Investor Wants Cliffs Natural Resources to Split International and Domestic Operations
A hedge fund is pressing for a breakup at Cliffs Natural Resources Inc., CLF +7.83% the company with the worst-performing stock in the S&P 500 index over the past year.
New York hedge fund Casablanca Capital LP wants to see the iron-ore miner divide its international and domestic operations, according to a letter sent Monday to the Cleveland-based company’s management that is expected to be disclosed in a securities filing Tuesday morning.
The letter, reviewed by The Wall Street Journal, says Casablanca has been building a position in Cliffs and now owns about 5.2% of the shares outstanding. The two sides have engaged in discussions for more than a month, the letter said.
In a statement, Cliffs called the conversations with Casablanca productive and said it is open to more talks. It added that it has made “significant changes to strengthen its board” and taken steps to improve its financial and operating performance.
“Cliffs will continue to evaluate the strategic fit and value creation potential of all the Company’s assets as part of that process,” the company said. Cliffs shares are down about 46% over the past 12 months, versus a 19% rise in the S&P 500. They closed up 0.4% at $19.40 Monday.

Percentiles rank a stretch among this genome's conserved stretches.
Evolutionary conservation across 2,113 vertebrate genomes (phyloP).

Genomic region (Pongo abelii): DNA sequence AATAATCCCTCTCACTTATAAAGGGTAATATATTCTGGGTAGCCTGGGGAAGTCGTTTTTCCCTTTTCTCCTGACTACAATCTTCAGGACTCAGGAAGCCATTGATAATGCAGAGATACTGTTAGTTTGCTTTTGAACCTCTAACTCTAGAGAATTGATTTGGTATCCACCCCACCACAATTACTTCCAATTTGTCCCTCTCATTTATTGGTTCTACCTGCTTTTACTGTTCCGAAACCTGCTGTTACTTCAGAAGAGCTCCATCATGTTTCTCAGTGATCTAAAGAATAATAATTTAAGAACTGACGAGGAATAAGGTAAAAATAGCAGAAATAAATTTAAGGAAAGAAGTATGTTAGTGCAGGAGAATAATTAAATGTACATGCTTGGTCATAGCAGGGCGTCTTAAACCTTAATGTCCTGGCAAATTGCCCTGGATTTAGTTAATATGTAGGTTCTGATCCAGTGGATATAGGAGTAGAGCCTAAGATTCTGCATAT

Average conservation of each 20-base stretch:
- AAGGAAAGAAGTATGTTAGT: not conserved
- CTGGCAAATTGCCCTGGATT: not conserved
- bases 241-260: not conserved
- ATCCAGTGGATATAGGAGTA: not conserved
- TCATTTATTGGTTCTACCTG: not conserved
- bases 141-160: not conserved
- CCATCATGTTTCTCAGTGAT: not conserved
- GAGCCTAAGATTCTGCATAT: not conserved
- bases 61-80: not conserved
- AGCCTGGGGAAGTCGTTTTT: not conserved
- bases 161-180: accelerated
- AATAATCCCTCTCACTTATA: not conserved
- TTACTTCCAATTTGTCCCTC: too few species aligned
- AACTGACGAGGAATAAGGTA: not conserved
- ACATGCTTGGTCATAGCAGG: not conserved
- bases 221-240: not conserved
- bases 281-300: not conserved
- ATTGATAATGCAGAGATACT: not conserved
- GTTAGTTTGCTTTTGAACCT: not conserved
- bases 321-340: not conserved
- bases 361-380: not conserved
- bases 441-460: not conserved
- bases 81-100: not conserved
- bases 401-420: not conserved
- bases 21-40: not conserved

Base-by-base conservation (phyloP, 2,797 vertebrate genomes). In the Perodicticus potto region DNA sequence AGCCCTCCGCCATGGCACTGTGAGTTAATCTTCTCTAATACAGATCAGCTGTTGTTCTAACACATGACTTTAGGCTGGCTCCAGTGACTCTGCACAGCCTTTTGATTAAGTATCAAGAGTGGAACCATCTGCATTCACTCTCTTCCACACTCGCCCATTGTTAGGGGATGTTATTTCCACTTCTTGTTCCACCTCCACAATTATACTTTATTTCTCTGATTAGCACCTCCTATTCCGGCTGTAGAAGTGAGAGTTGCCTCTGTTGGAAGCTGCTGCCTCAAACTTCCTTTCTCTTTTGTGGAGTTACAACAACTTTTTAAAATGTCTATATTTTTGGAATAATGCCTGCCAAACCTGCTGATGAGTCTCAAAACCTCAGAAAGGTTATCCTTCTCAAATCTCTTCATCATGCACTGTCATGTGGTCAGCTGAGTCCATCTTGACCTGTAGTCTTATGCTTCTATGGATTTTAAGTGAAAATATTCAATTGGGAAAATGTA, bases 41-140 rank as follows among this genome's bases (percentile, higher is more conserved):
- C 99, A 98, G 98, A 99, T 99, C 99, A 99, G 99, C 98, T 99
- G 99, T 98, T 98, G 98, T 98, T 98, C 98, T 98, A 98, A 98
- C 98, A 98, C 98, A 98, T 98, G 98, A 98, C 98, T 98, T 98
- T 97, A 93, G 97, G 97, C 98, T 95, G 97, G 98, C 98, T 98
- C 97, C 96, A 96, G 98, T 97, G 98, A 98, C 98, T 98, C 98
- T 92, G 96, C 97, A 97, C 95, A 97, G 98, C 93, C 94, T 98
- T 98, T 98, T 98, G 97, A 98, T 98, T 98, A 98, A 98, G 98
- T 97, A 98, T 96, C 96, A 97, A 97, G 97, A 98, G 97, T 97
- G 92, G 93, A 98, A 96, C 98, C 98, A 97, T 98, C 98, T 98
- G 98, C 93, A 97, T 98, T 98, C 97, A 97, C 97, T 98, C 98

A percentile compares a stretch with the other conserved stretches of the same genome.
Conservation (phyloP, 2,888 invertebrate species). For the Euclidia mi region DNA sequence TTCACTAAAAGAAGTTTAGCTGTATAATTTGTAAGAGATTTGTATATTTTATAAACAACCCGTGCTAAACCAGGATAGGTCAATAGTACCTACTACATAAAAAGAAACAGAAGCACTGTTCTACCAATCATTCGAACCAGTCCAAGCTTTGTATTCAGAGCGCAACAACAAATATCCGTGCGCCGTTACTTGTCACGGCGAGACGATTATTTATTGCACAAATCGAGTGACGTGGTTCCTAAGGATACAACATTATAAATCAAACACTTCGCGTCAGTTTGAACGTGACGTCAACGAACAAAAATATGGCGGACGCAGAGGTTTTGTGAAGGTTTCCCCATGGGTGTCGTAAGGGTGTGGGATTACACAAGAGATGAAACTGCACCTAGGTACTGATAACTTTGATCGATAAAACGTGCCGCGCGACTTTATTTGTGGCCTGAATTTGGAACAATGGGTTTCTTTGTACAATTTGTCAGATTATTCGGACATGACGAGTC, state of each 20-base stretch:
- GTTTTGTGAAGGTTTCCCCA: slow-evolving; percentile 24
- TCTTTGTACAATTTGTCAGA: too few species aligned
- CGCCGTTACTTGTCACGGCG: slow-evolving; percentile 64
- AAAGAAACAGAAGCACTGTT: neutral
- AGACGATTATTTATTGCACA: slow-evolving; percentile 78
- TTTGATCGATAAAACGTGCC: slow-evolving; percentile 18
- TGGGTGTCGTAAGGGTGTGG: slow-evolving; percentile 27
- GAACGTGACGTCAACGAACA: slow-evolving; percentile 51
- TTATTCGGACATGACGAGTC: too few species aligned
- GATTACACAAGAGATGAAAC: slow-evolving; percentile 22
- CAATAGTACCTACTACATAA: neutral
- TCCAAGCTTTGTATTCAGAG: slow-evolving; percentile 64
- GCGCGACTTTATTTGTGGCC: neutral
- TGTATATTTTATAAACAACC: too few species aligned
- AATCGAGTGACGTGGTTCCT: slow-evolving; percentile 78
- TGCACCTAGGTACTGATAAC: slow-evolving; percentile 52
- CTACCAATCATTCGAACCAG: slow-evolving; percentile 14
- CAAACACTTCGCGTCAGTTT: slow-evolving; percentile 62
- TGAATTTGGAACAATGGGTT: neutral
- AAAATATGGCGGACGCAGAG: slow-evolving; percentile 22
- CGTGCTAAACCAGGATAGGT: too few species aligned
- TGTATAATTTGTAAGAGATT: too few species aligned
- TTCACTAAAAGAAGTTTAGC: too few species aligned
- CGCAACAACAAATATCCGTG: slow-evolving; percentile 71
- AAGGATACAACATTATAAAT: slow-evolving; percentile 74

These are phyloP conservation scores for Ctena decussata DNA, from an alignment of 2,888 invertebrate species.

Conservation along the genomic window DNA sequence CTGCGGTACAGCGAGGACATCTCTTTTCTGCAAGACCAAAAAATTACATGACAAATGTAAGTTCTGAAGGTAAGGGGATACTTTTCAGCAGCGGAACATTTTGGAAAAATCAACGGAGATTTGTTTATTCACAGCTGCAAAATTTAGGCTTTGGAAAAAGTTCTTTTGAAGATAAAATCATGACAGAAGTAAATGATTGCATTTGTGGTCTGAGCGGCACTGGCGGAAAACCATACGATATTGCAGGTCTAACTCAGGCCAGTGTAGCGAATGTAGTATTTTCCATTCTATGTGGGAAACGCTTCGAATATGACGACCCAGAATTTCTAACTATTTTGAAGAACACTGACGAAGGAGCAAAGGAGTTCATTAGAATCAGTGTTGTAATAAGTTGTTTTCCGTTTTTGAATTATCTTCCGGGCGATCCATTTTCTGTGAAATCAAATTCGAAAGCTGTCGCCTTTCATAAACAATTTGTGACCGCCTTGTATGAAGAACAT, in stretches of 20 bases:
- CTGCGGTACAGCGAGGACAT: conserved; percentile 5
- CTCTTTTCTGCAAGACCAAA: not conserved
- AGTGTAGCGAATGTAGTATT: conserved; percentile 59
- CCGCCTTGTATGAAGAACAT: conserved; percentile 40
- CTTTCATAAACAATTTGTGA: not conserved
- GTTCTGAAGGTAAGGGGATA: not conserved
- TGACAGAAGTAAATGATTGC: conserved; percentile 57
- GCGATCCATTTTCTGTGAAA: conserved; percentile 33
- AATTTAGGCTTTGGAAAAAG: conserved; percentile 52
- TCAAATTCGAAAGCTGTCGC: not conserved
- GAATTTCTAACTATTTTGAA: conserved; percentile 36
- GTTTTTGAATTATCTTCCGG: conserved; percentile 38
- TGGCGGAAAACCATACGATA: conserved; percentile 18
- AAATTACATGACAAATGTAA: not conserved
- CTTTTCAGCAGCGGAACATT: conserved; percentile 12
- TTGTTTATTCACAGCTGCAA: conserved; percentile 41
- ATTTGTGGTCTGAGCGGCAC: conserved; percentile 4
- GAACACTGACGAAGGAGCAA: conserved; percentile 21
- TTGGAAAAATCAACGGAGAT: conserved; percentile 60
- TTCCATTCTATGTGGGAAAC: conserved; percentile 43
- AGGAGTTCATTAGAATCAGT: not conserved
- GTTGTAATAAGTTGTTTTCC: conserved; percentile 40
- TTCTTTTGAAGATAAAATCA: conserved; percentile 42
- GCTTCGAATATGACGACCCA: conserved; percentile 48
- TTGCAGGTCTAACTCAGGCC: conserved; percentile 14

With a market capitalization of about $3 billion, Cliffs is also the index’s most shorted stock, according to data provider Markit. Casablanca was started in 2010 by former mergers-and-acquisitions banker Donald Drapkin, along with Douglas Taylor, also a former M&A adviser.
Activists regularly push for corporate breakups. Casablanca executives contend that splitting up Cliffs’ international and U.S. operations could help it reverse its fortunes, the letter said.
Concerns about falling demand for iron-ore in China and elsewhere have hurt many international miners. Many analysts have proclaimed the end of the so-called commodity supercycle, in which mining companies aggressively expanded in recent decades in response to rising prices but lately have retrenched amid slowing demand.
Benchmark iron ore prices are currently around $135 a ton, down 10% since a year ago, just as more production is coming online. That has pressured many mining stocks, and the biggest miners, including Rio Tinto PLC and BHP Billiton Ltd. BHP.AU -1.97% , have changed executives and written down billions in acquisitions.
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